Extract from Second Letter.—

“xx The Chevalier de Lamarck12 was the first I believe who promulgated the idea that changes in the organic world are as much the result of law as those that take place among inorganic substances.— But Mr. Sinclair went a step farther for he suggests that combinations in the organic world follow Dalton’s Famous Law of definite proportion13 and that sex is merely the union of the male and female elements or germs in different combining proportions.—

During his researches on this important subject he wrote to Professor Fotheringham to ascertain if there were any well authenticated instances in the records of the Jardin Des Plantes14 of the Continuance of a race by means of hybrids but receiving no reply he was obliged to prosecute his enquiries by means of Books and personal observation. As the result of his investigations I gather from his memoranda that in the case of the human family he considers the offspring to be affected by the physical social intellectual & moral condition of the parents and also by the season of the year at which the birth may take place. Not only he says are general and individual characteristics transmitted from parent to progeny but temporary tastes are liable to be inherited. He has also some remarks on what he calls mental atavism or atavism as increased or heightened by hearing or reading of particular personal traits of one’s ancestry. What he says is much wanted among civilized communities is a Register of the average vitality of individuals showing what description of constitution they entered the world with the conditions of life to which they were subject and the result of the struggle for existence. He admits however that the data would be very complicated and materially affected by the influence of Temperance and Christianity. In the very remarkable case of the Longevity of the Jews he seems to be of opinion that it may be owing to the greater care taken of the Jewish children by their parents and not from any superior potency of race as many have supposed. In the case of the Inferior animals his opinion is altogether unfavourable to the transmission of a race by means of hybrids. Here however his views are not so definite. For instance the asinine appearance of the mule and hinny he first ascribes to the greater plasticity of the horse but after he tries to make out that it is owing to the greater combining proportion of the element of the ass. He seems to doubt also that domestication can eliminate the sterility of hybrids.— All he says that domestication can do in these cases is to modify and make more uniform the conditions of life. But these he continues cannot cause great or sudden alterations in the animal economy.” M.M.15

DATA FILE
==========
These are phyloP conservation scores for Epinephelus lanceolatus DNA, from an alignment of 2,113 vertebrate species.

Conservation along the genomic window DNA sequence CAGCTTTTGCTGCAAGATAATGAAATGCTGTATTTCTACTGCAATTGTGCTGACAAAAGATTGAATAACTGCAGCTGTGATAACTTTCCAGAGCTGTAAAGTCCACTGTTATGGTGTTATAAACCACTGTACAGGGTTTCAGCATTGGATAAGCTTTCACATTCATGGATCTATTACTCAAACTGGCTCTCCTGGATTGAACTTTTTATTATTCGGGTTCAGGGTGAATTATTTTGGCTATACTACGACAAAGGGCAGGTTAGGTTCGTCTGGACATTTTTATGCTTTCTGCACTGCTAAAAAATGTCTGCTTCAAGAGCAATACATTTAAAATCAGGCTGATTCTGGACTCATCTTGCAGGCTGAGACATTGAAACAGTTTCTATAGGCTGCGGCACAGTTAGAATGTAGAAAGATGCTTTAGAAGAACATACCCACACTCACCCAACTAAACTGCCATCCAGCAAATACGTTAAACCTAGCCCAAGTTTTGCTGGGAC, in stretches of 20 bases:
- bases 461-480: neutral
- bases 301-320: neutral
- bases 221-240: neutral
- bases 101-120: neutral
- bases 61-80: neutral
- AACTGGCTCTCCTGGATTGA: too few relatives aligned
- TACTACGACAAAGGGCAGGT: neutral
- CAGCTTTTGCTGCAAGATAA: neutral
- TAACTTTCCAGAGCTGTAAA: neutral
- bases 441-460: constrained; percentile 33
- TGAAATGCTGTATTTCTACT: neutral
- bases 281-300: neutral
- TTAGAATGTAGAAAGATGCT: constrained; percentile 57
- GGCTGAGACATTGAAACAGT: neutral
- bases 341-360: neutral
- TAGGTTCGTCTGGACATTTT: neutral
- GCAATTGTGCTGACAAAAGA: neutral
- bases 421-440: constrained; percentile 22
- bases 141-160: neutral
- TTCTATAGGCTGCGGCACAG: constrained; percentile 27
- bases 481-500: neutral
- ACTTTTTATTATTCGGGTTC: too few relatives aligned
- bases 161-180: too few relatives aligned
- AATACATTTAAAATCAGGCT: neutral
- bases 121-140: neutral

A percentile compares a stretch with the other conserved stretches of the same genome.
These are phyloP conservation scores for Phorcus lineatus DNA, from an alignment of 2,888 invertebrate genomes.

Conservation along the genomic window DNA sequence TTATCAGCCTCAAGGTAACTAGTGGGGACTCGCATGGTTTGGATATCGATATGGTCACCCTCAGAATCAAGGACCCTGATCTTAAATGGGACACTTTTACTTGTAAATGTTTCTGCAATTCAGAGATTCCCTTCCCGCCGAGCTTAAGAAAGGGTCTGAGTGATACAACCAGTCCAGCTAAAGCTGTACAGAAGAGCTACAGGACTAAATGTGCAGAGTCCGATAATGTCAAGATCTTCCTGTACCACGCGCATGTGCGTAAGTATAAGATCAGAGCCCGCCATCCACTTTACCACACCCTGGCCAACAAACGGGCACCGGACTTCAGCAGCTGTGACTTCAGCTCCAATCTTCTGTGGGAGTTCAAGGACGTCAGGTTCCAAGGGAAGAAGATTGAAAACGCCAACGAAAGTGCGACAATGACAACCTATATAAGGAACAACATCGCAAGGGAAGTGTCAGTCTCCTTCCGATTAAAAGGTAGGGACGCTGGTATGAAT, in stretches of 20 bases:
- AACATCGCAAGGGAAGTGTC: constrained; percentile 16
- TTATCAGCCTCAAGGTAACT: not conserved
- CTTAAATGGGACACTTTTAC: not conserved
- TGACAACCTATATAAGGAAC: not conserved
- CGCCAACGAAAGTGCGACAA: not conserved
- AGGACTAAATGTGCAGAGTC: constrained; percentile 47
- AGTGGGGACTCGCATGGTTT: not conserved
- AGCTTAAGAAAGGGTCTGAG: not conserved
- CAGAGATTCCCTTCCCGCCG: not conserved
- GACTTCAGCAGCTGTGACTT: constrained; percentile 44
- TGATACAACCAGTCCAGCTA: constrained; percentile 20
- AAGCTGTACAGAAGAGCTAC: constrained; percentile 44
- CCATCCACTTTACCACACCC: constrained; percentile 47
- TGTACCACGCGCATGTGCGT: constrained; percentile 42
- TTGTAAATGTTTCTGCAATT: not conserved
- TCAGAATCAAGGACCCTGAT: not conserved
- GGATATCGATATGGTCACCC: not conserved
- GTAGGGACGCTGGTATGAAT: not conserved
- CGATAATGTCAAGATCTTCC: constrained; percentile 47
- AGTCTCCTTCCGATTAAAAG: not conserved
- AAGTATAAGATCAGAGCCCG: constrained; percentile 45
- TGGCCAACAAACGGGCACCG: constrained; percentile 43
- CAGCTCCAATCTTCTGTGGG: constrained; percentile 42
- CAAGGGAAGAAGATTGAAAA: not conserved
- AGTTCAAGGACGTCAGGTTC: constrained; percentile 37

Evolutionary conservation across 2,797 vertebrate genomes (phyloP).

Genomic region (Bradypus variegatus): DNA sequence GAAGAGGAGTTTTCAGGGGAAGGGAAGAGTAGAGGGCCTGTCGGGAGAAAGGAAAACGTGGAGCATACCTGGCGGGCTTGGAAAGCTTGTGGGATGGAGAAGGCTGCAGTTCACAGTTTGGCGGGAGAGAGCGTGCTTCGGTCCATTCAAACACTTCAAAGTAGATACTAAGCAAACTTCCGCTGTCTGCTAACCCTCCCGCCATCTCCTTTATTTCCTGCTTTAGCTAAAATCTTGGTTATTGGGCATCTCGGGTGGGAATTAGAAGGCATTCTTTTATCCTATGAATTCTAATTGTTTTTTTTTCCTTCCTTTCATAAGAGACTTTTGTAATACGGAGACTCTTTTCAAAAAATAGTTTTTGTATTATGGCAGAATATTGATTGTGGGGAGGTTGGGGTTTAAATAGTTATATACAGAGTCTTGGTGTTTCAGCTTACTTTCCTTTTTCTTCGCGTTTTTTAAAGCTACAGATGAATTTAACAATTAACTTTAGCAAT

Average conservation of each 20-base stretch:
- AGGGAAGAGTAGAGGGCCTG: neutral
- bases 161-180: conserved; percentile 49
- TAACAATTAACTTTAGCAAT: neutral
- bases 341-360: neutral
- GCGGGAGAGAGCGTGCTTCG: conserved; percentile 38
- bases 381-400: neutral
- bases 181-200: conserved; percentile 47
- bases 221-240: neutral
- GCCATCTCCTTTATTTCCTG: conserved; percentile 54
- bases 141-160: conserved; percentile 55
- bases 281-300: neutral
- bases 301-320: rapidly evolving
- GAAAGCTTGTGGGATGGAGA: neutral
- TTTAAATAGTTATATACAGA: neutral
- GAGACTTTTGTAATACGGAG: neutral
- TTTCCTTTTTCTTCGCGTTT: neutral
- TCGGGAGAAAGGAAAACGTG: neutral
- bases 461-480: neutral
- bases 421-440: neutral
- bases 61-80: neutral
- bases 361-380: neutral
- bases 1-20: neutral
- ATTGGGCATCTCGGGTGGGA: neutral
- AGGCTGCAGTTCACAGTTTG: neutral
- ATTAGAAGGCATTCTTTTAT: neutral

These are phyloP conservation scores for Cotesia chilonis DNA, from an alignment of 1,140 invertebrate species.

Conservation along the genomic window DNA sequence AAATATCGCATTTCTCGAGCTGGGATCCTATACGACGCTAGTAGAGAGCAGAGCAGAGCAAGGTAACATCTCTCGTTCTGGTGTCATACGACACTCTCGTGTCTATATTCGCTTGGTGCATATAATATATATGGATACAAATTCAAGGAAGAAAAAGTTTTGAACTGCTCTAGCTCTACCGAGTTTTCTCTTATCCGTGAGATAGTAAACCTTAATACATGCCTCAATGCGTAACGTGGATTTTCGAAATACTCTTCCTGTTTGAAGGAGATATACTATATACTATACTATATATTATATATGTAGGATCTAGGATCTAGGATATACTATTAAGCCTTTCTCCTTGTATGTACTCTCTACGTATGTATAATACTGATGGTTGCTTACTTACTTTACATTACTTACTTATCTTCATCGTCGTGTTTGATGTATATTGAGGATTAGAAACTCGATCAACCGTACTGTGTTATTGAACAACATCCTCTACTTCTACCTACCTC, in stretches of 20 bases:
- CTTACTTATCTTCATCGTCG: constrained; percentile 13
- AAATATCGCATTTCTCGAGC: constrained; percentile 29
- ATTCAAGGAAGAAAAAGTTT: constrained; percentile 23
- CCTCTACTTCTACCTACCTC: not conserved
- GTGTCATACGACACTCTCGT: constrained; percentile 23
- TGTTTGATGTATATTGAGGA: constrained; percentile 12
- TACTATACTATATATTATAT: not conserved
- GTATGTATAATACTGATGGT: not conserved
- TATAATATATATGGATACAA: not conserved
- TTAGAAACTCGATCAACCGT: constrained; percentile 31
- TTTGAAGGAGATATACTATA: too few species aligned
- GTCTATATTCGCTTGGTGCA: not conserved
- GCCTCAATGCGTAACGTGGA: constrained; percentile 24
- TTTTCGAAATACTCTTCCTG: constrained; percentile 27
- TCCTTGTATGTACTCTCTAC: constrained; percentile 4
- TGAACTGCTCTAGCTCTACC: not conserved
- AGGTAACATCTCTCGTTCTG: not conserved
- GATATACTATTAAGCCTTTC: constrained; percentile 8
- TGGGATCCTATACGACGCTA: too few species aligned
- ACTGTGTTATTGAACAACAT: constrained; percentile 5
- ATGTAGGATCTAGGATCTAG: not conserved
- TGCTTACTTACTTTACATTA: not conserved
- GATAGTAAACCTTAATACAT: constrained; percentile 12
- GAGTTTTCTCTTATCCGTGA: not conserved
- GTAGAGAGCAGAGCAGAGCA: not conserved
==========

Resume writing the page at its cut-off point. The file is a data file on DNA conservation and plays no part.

30 September 1869.


Murray recently started publishing the monthly Academy; see letter from John Murray, 18 September [1869].
Sinclair refers to the Saturday Review of Politics, Literature, Science and Art (North 1997, 6: 425), and to the quarterly Notes on Books, published by Longman (North 1997, 5: 3565).
Mary Sinclair.
Professor Fotheringham and the literary friend have not been further identified.
Thomas Henry Huxley.
Sinclair was apprenticed as a clerk to a tea merchant in Leith (Saint-Clair 1898). Mary Sinclair also refers either to the St Rollox chemical works or to the St Rollox railway works in Springburn, north-east Glasgow.
Mr Gibbs and Mr Lennart have not been identified.
William Sinclair resided on Broad Street, Kirkwall, Orkney (Census returns 1851 (General Register Office for Scotland, Kirkwall and St Ola 4/5)).
For more on Miller and his work, see Shortland ed. 1996.
Richard Owen.
Jean Baptiste Lamarck.
The reference is to John Dalton and his law of constant composition, which was one of the strongest evidences for Dalton’s atomic theory.
The Jardin des Plantes was part of the Muséum d’Histoire Naturelle in Paris.
Mary Sinclair’s surname was Mowat before she married (Saint-Clair 1898).


Miller, Hugh. 1849. Footprints of the Creator: or, the Asterolepis of Stromness. London: Johnstone and Hunter.

North, John S. 1997. The Waterloo directory of English newspapers and periodicals, 1800–1900. 10 vols. Waterloo, Ontario: North Waterloo Academic Press.

Saint-Clair, Roland William. 1898. The Saint-Clairs of the Isles. Auckland: H. Brett.


Encloses memorandum for CD concerning JLS’s career and the development of his transformist views.

Letter details

Letter no.
James Leask Sinclair
John Murray
Sent from
Source of text
DAR 177: 172
Physical description
1p, encl Amem 4pp

Please cite as

Darwin Correspondence Project, “Letter no. 7031,” accessed on 29 March 2020,

Also published in The Correspondence of Charles Darwin, vol. 17